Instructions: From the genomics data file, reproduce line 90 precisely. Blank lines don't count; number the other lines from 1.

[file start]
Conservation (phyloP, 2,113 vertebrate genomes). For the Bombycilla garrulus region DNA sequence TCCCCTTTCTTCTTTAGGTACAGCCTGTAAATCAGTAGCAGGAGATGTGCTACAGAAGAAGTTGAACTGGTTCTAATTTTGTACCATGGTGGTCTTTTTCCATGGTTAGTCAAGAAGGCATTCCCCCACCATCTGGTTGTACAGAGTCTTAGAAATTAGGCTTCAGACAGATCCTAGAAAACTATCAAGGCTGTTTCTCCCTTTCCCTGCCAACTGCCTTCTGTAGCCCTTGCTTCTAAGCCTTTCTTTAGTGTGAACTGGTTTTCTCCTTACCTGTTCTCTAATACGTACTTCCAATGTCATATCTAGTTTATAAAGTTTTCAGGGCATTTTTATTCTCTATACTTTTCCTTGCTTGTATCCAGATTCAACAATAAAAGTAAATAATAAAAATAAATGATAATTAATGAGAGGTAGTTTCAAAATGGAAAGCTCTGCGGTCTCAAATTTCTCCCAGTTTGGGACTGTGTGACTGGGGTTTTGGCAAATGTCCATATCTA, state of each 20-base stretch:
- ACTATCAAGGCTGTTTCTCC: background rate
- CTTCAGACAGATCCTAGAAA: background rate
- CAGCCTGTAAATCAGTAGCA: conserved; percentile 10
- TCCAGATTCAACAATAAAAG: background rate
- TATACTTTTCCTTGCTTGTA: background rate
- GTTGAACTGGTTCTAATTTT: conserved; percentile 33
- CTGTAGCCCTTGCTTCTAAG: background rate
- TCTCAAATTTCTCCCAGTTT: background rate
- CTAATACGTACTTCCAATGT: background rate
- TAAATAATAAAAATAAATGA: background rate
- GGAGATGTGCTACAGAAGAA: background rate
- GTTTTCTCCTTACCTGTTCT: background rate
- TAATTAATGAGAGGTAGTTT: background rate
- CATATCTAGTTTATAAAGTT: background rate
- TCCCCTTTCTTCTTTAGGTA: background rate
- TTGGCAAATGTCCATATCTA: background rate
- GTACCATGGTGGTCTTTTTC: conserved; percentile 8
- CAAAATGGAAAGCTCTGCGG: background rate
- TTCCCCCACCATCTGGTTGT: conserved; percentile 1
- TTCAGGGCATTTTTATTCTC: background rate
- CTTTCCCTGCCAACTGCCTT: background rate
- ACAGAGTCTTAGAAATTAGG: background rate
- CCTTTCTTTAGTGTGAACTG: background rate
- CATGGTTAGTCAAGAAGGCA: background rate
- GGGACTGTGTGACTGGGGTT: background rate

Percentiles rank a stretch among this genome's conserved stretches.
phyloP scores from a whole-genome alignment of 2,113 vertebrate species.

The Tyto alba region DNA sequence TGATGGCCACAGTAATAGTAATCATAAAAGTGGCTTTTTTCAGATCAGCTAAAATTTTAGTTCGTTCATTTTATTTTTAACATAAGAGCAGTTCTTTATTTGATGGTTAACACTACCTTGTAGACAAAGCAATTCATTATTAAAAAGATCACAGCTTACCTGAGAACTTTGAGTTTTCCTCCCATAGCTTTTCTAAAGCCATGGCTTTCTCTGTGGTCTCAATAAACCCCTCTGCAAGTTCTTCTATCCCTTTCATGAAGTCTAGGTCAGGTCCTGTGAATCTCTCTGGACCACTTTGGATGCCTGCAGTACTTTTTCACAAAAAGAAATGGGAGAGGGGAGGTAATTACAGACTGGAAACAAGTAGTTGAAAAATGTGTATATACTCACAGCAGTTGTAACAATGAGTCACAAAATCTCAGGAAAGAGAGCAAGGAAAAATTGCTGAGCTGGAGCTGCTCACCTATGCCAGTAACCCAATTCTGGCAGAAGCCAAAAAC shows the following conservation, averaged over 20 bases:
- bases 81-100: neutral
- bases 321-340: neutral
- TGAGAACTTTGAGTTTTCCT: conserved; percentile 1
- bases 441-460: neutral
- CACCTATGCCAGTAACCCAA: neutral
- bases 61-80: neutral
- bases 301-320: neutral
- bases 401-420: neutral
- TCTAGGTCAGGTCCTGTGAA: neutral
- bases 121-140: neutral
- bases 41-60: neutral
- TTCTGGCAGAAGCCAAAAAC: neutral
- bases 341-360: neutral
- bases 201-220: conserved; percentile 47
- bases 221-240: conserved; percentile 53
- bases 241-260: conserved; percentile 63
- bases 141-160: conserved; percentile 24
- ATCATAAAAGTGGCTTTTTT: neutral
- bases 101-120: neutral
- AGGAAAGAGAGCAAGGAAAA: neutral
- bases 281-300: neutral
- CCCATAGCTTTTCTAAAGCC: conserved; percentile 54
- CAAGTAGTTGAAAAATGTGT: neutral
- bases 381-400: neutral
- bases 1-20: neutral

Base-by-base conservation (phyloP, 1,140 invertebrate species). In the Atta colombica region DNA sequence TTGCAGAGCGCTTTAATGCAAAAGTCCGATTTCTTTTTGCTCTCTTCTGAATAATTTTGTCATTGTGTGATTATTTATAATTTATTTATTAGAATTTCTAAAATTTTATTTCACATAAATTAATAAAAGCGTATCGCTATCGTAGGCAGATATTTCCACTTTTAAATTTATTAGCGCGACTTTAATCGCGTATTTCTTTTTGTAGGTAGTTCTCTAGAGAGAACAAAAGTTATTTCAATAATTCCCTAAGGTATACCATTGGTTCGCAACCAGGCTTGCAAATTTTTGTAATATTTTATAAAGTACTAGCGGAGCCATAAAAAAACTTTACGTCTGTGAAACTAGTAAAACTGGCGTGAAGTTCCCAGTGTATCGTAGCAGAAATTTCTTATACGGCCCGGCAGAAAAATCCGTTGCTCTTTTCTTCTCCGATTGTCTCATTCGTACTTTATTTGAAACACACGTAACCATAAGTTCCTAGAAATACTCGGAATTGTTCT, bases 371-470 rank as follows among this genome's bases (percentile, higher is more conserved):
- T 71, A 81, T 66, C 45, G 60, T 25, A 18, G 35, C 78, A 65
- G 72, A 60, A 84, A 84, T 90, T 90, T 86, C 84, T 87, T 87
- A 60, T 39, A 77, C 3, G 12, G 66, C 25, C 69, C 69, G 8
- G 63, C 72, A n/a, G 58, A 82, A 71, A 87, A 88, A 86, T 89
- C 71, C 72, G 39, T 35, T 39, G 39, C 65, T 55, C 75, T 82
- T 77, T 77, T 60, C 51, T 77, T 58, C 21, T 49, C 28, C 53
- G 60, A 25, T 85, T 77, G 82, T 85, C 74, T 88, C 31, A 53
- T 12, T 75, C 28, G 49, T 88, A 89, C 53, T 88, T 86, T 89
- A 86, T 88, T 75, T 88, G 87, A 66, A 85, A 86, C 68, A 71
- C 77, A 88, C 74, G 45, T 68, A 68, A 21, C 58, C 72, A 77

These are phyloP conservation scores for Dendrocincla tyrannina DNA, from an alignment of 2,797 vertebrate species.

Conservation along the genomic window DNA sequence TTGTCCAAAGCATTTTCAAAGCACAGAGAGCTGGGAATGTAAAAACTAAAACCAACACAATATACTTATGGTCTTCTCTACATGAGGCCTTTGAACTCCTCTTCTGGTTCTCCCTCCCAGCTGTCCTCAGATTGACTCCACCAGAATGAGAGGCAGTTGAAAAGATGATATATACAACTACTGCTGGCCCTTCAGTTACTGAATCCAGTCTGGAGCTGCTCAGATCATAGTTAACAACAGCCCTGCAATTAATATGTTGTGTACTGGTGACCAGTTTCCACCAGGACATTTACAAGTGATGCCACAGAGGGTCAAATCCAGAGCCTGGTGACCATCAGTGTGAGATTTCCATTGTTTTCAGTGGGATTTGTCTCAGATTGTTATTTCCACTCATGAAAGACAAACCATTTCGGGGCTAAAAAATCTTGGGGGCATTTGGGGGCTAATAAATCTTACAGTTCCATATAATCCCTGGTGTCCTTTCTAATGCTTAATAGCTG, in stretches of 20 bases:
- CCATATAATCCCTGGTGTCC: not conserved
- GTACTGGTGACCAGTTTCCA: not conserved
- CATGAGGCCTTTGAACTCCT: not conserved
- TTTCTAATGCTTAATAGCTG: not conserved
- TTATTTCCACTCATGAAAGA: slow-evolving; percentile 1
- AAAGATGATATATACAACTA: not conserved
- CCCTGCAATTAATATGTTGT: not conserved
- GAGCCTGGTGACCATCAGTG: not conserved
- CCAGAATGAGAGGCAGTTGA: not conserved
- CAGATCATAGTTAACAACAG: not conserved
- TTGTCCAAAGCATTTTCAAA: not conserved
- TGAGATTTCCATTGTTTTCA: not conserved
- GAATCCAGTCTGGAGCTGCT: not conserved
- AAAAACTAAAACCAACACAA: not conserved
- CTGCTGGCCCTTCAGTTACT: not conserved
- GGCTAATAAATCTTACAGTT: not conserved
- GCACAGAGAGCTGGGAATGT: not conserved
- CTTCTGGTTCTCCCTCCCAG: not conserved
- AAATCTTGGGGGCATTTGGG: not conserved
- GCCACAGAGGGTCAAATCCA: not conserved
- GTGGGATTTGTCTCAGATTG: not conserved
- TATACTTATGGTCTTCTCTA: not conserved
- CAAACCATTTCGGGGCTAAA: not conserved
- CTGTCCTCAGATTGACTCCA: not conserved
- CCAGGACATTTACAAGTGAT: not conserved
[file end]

- CAAACCATTTCGGGGCTAAA: not conserved